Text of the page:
IFFR: Hubert Bals grant recipients discuss local distribution challenges
As the fund restructures, several previous grantees spoke on a Rotterdam panel about their struggles in local markets.
After the recent announcement that International Film Festival Rotterdam’s Hubert Bals Fund is restructuring, the scheme’s outgoing manager Iwana Chronis was at IFFR on Monday (Jan 30) with several fund recipients to discuss their distribution experiences.
Filmmakers Michel Lipkes (Mexico), John Torres (Philippines) and Marina Meliande (Brazil) praised the development and production fund for supporting independent films in less financially-able countries, but also took the opportunity to highlight the constant struggle of releasing their films in their respective home territories.
Lipkes, whose feature Malaventura screened at IFFR in 2012, said the fund enabled his film to also receive support from the Mexican Institute of Cinematography, a grant he may not have received if he had not had the backing of the HBF fund.
However, his inability to screen the film for more than one week in Mexico’s multiplexes created challenges for the film-maker in earning a profit after DCP, digital rights and other screening costs.
Torres, whose HBF-supported features Refrains Happen Like Revolutions In A Song and Lukas The Strange both premiered at IFFR in 2010 and 2013 respectively, also discussed the tricky local distribution process he has faced, with the Philippines often only giving independent films one day to prove their cinema-worth.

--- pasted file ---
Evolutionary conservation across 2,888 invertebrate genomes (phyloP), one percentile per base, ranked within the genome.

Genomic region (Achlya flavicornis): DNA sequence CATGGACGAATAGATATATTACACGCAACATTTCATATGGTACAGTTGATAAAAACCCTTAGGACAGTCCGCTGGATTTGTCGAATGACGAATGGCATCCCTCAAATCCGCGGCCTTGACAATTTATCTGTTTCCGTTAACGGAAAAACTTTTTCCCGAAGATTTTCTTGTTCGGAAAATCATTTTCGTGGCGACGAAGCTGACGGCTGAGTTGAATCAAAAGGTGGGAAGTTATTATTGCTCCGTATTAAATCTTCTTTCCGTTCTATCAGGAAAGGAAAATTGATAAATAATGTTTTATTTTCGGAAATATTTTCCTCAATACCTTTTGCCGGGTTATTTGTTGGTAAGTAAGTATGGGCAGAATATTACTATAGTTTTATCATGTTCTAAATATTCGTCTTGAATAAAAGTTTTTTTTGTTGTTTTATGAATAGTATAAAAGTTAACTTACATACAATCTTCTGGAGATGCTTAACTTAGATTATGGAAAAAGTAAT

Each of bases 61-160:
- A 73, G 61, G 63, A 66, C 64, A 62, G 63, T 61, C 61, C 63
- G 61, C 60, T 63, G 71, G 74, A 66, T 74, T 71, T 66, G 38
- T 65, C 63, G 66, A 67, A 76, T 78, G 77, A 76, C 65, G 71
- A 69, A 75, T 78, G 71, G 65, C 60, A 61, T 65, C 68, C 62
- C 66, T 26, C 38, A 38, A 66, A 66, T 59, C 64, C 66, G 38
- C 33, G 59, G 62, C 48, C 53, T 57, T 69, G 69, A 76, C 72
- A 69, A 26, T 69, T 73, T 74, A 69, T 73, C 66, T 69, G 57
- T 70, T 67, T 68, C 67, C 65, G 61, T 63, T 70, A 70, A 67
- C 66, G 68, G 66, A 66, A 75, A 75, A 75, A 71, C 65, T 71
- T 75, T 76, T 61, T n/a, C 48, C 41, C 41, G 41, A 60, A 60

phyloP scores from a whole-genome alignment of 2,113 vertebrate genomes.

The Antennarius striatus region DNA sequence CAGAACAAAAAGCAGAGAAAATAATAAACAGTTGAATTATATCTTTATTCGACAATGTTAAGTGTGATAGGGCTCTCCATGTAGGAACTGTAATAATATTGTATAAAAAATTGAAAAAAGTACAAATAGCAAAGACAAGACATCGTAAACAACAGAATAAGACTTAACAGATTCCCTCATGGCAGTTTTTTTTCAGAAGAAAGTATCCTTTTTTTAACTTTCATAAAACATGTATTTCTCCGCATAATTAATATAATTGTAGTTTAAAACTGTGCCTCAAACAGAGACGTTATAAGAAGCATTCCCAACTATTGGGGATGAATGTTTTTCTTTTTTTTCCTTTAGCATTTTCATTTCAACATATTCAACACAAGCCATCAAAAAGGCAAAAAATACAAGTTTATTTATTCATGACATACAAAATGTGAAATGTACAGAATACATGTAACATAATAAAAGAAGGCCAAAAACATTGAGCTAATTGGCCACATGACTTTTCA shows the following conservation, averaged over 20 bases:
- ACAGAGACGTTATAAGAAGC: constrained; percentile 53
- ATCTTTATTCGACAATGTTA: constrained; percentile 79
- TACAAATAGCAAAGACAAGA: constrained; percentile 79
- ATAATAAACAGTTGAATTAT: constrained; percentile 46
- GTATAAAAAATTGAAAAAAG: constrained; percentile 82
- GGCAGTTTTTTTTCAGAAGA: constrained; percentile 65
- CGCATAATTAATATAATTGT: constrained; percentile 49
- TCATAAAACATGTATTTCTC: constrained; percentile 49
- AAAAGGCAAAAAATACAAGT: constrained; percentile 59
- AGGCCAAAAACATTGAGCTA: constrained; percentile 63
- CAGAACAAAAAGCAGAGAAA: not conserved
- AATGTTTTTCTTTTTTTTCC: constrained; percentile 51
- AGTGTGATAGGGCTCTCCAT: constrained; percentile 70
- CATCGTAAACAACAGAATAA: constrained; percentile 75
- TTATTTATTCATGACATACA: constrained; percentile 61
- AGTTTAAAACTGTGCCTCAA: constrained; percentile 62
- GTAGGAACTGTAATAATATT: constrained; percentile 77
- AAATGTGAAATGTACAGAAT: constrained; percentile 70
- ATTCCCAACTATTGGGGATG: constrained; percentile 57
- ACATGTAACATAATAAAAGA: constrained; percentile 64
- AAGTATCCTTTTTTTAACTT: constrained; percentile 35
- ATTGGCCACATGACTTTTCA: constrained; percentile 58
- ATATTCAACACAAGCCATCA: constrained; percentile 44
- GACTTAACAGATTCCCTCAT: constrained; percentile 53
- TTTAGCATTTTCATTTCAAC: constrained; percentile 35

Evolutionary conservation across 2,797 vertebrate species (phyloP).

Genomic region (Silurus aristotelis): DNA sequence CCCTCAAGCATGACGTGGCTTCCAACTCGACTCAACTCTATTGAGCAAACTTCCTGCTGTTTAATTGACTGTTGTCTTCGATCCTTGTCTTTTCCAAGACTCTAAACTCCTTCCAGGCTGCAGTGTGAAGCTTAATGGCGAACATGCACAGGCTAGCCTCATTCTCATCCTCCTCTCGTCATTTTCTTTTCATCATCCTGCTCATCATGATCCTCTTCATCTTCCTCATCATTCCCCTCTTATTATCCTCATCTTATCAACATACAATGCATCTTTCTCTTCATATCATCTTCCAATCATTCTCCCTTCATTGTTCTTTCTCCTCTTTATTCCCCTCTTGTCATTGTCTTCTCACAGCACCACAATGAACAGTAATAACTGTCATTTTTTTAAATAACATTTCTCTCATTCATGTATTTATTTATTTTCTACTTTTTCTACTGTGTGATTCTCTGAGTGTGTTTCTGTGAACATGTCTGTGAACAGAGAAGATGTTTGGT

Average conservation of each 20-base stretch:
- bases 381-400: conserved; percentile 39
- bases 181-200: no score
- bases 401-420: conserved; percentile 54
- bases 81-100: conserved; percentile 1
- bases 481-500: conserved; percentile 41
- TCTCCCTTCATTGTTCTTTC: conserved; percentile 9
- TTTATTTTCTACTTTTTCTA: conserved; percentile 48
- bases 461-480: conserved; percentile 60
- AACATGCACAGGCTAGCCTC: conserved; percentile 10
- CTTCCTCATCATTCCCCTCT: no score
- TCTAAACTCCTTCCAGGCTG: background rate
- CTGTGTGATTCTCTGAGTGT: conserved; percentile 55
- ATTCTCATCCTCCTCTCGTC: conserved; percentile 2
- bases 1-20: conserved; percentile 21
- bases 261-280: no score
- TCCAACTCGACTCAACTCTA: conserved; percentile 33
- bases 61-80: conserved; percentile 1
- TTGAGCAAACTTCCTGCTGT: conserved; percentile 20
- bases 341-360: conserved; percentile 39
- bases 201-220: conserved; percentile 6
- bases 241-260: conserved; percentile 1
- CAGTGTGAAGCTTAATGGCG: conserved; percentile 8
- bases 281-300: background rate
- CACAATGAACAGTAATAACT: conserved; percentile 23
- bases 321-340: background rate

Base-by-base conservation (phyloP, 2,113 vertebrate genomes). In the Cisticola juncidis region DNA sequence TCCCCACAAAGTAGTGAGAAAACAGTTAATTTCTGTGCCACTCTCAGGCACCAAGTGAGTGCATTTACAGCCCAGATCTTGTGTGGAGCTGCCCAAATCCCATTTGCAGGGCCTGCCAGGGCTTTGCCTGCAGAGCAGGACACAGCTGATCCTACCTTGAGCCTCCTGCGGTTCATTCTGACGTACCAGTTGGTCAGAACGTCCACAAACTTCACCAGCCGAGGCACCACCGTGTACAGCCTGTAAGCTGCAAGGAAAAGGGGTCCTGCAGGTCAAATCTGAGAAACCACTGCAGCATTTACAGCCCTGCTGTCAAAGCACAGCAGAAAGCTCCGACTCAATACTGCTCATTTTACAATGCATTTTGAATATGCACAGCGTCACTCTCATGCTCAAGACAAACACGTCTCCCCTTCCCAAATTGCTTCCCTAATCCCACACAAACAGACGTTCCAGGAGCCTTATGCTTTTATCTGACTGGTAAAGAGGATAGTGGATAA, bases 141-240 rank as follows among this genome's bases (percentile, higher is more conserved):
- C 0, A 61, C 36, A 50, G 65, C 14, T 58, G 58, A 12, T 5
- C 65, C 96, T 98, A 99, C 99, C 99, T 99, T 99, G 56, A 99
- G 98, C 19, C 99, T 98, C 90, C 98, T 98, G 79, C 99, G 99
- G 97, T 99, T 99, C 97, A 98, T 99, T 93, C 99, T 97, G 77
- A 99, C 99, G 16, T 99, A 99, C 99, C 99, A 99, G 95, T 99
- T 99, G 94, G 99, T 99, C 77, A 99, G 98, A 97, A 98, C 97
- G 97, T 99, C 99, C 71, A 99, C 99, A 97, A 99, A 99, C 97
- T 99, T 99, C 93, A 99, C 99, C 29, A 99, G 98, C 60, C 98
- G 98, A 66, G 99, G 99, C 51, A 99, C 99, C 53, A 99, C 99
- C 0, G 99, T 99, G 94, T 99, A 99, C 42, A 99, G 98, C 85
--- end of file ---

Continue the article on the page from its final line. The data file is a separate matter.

“Hollywood movies makes up around 80% of our country’s theatre bookings, and the Filipino films that do get play are often mainstream comedies, so it’s incredibly challenging to get more than a week’s play at the box-office,” he said.
Meliande, whose HBF-supported 2010 film A Alegria (The Joy) and her more recent Don’t Swallow My Heart, Alligator Girl [pictured] which screened in Sundance last week, gave mention to Brazil’s political discourse, expressing concern that there could be greater set-backs in cultural funding.
“We need help in competing with US and Brazilian movies. We can’t release films by promoting to our Facebook friends,” added Meliande, who furthered that independent distributors and producers need more support.
Chronis responded with empathy, and mentioned expired HBF exhibition and digital production schemes that would have brought additional aid in this part of the distribution process.
But she queried the lack of applications towards these funds, particularly the exhibition fund that expired several years ago, that would often only receive five submissions over the course of the year.
She further referenced the current HBF+Europe distribution support fund that provides grant money in efforts to stimulate the promotion and circulation of international co-productions in Europe and beyond.
Chronis also took the opportunity to talk up an updated HBF-post production fund that is currently in the works and will be made available in the summer.